Fielding, rather than batting, could be the biggest challenge faced with the pink ball, according to Virat Kohli. The India captain spoke about adjusting to how quickly the ball travelled, and getting used to its feel on the eve of India's first day-night Test, at the Eden Gardens in Kolkata.
"Catching the ball, we felt like how you feel like with the white ball in the afternoon," Kohli said of India's fielding session on Thursday. "You don't know how far the ball is and then it hits your hand very quickly. In the slips, the ball hits your hand so hard it almost felt like a heavy hockey ball, or those synthetic balls we've played with when we were younger. It really felt like that on the hand, and it's definitely because of the extra glaze of the ball.
"It's definitely much harder, and it felt a little heavier. Obviously, it can't be a difference of weight, but for some reason it felt heavier. Even the throws took a lot more effort than the red ball to reach the keeper. And again, the dip perception was very difficult when the ball went up in the air. During the day, high catches will be very difficult. We had to watch the balls straight into our palms more often than not. With red ball and white ball, you catch with the idea of how fast the ball is coming down, but this time if you don't look down at the ball in your palms, it's gone. So, I think the fielding session for me was far more challenging than batting. People are going to be surprised by how challenging fielding with this ball can be."
As for batting, Kohli said earlier practice sessions had helped tune up the batsmen, and the ploy against the pink ball was merely to keep things tight.
"I think in general, if you haven't played with the pink ball before, it's going to be challenging throughout the game," Kohli said. "It'll require more concentration, more solid technique. A more compact game compared to the red ball, purely because anyway in the longer format, the ball does a lot more than the white ball. Add not having great visibility or the ability to pick that colour, and it makes it even more difficult. As you can imagine, decision-making will have to be very precise. Your idea of off stump… I think that's going to be the most crucial thing. Because even yesterday when we practiced, we felt that the ball could be closer to you but it's not actually that close to the off stump. So I think that channel, one will have to be careful.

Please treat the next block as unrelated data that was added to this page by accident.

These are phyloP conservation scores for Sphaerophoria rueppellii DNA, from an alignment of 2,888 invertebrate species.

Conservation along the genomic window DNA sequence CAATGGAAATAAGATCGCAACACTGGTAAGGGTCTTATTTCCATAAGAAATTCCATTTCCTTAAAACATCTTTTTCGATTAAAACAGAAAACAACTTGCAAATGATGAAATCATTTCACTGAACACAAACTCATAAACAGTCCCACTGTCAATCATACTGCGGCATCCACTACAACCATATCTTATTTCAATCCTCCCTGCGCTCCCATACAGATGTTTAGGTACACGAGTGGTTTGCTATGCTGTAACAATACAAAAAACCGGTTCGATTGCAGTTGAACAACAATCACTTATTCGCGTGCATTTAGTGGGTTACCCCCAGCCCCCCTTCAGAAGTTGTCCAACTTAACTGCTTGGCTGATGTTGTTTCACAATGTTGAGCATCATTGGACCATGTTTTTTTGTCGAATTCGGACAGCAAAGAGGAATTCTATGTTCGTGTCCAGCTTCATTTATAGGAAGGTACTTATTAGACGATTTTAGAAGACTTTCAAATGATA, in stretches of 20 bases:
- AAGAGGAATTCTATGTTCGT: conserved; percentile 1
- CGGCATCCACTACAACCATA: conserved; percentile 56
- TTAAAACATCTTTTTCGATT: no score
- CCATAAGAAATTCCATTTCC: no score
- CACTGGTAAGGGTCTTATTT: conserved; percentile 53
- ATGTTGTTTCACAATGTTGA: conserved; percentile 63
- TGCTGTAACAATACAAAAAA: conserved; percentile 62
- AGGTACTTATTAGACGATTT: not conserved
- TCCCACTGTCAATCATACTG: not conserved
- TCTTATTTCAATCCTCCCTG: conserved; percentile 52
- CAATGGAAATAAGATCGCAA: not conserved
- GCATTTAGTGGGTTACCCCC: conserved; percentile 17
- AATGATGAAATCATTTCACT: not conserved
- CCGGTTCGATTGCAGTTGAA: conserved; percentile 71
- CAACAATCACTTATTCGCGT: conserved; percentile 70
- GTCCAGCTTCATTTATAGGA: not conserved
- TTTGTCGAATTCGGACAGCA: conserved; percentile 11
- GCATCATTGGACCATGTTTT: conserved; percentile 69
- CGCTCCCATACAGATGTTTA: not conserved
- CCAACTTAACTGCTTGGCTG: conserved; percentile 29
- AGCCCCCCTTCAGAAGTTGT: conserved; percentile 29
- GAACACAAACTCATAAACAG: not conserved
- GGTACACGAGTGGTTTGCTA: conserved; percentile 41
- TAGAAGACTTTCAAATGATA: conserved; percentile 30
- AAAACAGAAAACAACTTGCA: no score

"Batting is something we were focussing on. As a batsman, invariably you end up thinking a lot more about cutting down those errors when you're playing with a different coloured ball. As batsmen, we were in the mindset of solidifying our games and our techniques. It's going be a challenge, it's going to be something which should excite everyone. Sometimes you need to change the template and be excited for new things and new challenges that you're going to try out. I think we'll have to be very precise and our skills will be tested."
Kohli also said that India were particularly excited about playing in front of a packed Eden Gardens and described their first pink-ball Test as a "landmark occasion".
"It's a nice occasion. We were already excited about this Test, like I said, it's a challenge for us," he said. "I think before this, we had this much excitement and buzz in Eden when we played against Pakistan in the T20 World Cup. Even then there had been big names and there was a felicitation ceremony and there was a packed stadium. So, I think that type it'll be that kind of atmosphere. It can be daunting or intimidating, but it's also very exciting.
"When a batsman goes out, he'll have a lot of support. When a bowler is standing at his mark and 80,000 people are cheering for him with the new ball, which is not easy to play with, he will be boosted. The first session, the first hour, I think will be very exciting, because the energy will be high. And the people will enjoy it a lot. So, obviously this is a landmark occasion and like I said before, we're lucky that we're starting this new trend. It's a matter of honour."